Free Radicals

Free radicals are molecules that have an unpaired electron in their outer atomic shell which makes them highly unstable and reactive. When such molecules react with biological structures like a neuron, they can cause oxidative damage. These biological structures may in turn become free radicals due to the loss of electrons, and cause a chain-reaction, oxidising and damaging additional cells.

It is this mechanism that is hypothesized to be the basis of ageing, as well as the possible cause of health problems ranging from heart diseases, to cancer and degenerative diseases. Free radicals are produced by our bodies on a constant basis, for example this occurs during the production of adenosine tri-phosphate (ATP), an energy molecule used by practically all of the cells in your body. The brain is especially at risk from free radical damage as neurons require a lot of energy, and hence a lot of ATP to function efficiently.

The most effective way to reduce the amount of free radicals is to use antioxidants. As the name might suggest, these substances stop oxidative damage from occurring by neutralising the free radicals. This is achieved by using substances that can easily give up an electron to the free radical, without becoming a free radical itself. There are many smart drugs that function effectively as antioxidants including L-theanine, Ginko Biloba, Ginseng, Melatonin and several of the Racetams.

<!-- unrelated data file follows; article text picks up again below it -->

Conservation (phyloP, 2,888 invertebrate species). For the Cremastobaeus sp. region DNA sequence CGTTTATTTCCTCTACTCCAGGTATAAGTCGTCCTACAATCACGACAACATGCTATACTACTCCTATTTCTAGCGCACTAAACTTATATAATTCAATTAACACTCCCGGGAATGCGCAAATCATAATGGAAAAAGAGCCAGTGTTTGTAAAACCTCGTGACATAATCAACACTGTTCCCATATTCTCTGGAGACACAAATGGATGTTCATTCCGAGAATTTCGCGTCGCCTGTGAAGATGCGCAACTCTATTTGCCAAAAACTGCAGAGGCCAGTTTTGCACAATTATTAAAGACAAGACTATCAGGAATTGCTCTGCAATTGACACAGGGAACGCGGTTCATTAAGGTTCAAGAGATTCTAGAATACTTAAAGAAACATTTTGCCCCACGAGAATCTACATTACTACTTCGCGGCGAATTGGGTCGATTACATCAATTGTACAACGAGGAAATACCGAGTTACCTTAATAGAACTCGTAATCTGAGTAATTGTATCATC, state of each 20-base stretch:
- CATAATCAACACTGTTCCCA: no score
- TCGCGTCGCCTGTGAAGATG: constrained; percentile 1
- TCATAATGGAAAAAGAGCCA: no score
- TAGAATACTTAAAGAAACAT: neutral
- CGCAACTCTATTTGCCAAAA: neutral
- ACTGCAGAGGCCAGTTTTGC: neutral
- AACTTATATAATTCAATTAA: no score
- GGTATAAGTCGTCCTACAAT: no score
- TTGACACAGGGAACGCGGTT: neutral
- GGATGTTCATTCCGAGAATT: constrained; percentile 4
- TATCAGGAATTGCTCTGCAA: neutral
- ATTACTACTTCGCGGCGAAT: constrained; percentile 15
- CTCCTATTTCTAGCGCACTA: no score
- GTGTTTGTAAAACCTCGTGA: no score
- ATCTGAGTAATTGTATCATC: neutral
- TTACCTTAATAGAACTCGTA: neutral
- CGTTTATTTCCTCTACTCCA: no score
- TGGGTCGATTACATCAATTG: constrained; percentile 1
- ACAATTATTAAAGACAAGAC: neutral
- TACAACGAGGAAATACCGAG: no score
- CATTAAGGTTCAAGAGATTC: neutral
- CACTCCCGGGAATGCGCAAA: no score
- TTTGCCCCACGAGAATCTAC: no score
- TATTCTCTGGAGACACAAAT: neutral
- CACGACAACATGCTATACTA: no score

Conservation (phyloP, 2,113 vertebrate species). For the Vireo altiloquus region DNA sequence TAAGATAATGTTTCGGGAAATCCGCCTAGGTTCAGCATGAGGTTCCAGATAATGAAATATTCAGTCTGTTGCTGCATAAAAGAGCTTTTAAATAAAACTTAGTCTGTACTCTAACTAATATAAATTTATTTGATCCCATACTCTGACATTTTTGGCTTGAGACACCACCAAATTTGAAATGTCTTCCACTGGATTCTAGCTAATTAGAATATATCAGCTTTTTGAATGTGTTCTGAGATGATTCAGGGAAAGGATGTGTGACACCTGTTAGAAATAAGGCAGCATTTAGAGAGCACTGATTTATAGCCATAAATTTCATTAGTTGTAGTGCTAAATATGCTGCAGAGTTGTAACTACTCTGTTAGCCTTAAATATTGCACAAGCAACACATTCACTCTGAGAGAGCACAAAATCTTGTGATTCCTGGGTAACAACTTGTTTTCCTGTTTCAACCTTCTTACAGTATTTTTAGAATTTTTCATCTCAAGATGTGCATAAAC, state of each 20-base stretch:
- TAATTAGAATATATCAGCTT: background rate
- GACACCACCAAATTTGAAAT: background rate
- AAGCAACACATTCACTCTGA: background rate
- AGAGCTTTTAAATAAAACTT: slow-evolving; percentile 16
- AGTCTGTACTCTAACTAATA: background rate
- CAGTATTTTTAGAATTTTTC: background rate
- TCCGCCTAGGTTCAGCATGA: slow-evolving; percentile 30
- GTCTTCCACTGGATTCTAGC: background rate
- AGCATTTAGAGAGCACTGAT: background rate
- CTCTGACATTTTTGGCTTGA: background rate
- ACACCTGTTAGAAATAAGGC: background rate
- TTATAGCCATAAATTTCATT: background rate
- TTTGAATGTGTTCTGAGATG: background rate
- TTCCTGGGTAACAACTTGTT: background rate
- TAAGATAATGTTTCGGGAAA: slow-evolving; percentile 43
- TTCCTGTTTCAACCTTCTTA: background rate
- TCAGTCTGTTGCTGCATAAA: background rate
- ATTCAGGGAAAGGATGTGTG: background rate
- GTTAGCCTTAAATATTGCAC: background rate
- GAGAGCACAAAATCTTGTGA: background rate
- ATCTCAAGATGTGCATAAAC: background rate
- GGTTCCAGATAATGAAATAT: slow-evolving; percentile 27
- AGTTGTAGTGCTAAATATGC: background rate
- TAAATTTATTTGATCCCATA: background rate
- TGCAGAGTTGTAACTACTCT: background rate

Of course, for the best protection against the effects of ageing, you might want to consider using a combination of these supplements as part of a stack. For example, combining Centrophenoxine with a Racetam should give you more comprehensive protection against free radical, toxin and chemical damage, while simultaneously maintaining the integrity of neurons and brain plasticity. With smart drugs it is now possible to slow, stop and even reverse the effects of ageing, allowing you to avoid cognitive decline, and continue learning even at an advanced age.